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In his inaugural address as the new chairman of the African Union (AU), Libyan leader Muammar al-Gaddafi has vowed to pursue his vision of a United States of Africa. Gaddafi has been lobbying other African leaders since 2004 to create a United States of Africa and make him the first president. But even on a continent where hunger for power is a status quo, other African leaders appear not to be mesmerised by the political fantasies of the self-declared ‘king of kings’ and ‘leader of the Islamic leadership’, Muammar al-Gaddafi. Among the civil wars, poverty, diseases, and overall African underdevelopment, the new leader of the AU is only interested in his messianic need for a larger political domain where he can implement his despotic rule.

There is a Sierra Leonean Creole saying that a great wedding party can be predicted by the bachelor’s eve. Anyone who has witnessed the activities of the AU knows that a greater political union is a wild dream beyond the current African imagination. The problem is not that most Africans do not want to live in a common republic, but putting the cart before the horse is just a naive barricade. We can only entertain a United States of Africa when we put an end to blatant human rights violations all over the continent, poverty, poor infrastructure and horrendous leadership. The Organization of African Unity (OAU), predecessor of the AU, was created immediately after African independence from colonialism in order to facilitate an African customs and political union. The AU was created in 2002 out of the failures of the OAU, but it appears that the new baby is, as they say, like father like son.

The AU, created to promote democratic principles, human rights, good governance and a customs union, appears to be insignificant to the continent. Human rights and good governance are down the drain in Zimbabwe, Somalia and Sudan, and our dream of a customs union is hindered by individual trade agreements with the Chinese and Europeans. The recent military coup d’états in Guinea and Mali prove that democracy is a long way gone. Eleven of the first 20 countries on the 2008 Foreign Policy Failed States Index are African countries, with Ethiopia, home of the AU, comfortable at number 16 of 60 countries.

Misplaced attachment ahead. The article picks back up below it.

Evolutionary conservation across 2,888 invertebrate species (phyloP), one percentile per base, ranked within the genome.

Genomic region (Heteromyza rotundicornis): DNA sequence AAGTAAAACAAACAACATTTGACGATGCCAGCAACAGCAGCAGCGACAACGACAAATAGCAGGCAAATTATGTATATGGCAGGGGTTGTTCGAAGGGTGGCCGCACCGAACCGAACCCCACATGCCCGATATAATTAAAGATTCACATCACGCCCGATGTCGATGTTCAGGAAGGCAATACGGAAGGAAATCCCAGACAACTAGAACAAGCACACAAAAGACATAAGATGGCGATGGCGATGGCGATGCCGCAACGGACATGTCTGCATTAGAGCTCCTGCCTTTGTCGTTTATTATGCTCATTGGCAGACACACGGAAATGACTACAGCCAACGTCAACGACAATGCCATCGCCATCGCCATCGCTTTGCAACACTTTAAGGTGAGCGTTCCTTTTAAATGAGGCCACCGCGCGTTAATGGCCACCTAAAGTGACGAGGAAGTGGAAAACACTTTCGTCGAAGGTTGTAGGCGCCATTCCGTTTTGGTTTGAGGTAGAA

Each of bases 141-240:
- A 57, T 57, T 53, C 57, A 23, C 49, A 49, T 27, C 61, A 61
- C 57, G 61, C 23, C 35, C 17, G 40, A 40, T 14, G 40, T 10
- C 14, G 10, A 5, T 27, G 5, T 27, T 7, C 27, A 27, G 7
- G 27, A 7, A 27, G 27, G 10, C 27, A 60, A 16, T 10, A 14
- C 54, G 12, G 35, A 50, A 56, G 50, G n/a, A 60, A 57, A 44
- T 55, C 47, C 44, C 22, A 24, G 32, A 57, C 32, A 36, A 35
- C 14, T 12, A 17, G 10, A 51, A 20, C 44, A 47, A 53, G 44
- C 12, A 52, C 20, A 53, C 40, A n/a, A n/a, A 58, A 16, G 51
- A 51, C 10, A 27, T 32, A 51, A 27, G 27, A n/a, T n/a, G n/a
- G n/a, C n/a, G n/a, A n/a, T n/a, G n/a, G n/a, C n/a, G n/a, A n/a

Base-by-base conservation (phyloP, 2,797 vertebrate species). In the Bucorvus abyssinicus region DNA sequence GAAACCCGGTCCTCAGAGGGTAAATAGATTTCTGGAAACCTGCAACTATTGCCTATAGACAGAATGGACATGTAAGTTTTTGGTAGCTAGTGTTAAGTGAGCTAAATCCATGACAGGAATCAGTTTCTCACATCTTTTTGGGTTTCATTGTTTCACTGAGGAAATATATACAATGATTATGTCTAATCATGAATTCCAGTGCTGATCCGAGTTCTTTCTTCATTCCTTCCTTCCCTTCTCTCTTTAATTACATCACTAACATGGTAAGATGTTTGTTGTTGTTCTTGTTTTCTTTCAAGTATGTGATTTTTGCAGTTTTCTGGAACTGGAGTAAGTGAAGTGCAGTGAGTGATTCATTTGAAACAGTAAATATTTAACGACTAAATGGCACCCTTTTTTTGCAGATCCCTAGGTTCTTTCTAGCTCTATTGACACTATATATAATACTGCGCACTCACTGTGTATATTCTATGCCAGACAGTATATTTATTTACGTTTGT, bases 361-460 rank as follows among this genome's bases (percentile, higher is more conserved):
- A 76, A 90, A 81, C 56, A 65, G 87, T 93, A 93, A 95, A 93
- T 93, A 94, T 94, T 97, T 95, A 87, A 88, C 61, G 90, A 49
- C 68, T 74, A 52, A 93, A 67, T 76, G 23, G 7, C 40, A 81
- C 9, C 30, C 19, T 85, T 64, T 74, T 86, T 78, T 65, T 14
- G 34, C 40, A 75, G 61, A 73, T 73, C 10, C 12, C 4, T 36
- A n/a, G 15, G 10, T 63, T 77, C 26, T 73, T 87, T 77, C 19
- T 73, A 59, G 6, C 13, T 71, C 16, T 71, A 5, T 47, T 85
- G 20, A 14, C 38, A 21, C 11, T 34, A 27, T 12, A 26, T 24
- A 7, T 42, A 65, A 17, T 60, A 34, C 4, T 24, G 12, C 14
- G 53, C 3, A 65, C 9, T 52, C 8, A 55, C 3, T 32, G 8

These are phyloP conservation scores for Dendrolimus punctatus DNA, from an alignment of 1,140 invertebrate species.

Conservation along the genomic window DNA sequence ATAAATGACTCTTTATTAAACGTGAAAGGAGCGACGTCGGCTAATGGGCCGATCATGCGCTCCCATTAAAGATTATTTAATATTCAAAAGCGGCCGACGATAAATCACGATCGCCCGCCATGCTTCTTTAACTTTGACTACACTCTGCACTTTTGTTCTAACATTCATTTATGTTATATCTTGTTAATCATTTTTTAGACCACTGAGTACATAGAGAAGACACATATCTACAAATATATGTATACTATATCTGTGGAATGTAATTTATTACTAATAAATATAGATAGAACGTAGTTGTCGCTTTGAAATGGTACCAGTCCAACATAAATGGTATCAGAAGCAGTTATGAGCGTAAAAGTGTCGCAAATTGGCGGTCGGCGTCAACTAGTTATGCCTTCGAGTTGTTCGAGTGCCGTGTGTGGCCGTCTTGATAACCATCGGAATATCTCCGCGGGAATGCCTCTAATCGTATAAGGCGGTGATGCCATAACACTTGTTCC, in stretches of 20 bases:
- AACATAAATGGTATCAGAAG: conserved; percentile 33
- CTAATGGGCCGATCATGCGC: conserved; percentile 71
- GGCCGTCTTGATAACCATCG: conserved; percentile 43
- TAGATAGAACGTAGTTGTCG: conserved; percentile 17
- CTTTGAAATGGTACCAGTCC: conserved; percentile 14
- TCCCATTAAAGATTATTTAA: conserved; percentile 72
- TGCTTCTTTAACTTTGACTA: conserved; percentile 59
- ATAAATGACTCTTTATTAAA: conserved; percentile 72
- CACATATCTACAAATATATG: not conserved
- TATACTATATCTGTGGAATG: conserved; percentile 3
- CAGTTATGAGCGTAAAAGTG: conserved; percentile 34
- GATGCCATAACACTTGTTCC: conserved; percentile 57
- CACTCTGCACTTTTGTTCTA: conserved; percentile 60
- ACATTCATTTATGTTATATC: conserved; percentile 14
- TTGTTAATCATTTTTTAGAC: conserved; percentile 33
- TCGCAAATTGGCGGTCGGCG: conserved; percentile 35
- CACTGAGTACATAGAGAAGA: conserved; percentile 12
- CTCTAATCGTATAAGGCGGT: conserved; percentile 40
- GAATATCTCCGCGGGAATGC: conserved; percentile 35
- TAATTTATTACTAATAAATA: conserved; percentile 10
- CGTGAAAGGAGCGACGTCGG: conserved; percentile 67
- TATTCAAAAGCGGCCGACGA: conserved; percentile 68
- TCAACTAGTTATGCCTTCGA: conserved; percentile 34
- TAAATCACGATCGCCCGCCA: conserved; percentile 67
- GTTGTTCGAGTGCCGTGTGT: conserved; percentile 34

To recall the words of Kwame Nkrumah, founding father of the OAU, ‘we all want a united Africa’, however, ‘united not only in our concept of what unity connotes, but united in our common desire to move forward together in dealing with all the problems that can best be solved only on a continental basis.’ As it stands now, we have failed to solve most of the problems that can be solved using a continental framework, and the recent dismissal of Gaddafi’s plan for a United States of Africa by other African leaders indicates that we lack a common desire just yet.

The AU must put first things first by promoting development, peace and democratic rule on the African continent. Otherwise, we all know what the fate of a United States of Africa would be under President Gaddafi, a man who thinks the best model for Africa is his own country, where opposition parties are not allowed. If Gaddafi believes that silence from African leaders on the concept of a United States of Africa means approval, let him ask my grandmother, who believes that one should not waste precious time on obviously foolish issues.

* Joseph Ben Kaifala, from Sierra Leone, is a Tom Lantos/Humanity in Action congressional fellow at the US House Subcommittee on Africa and Global Health.
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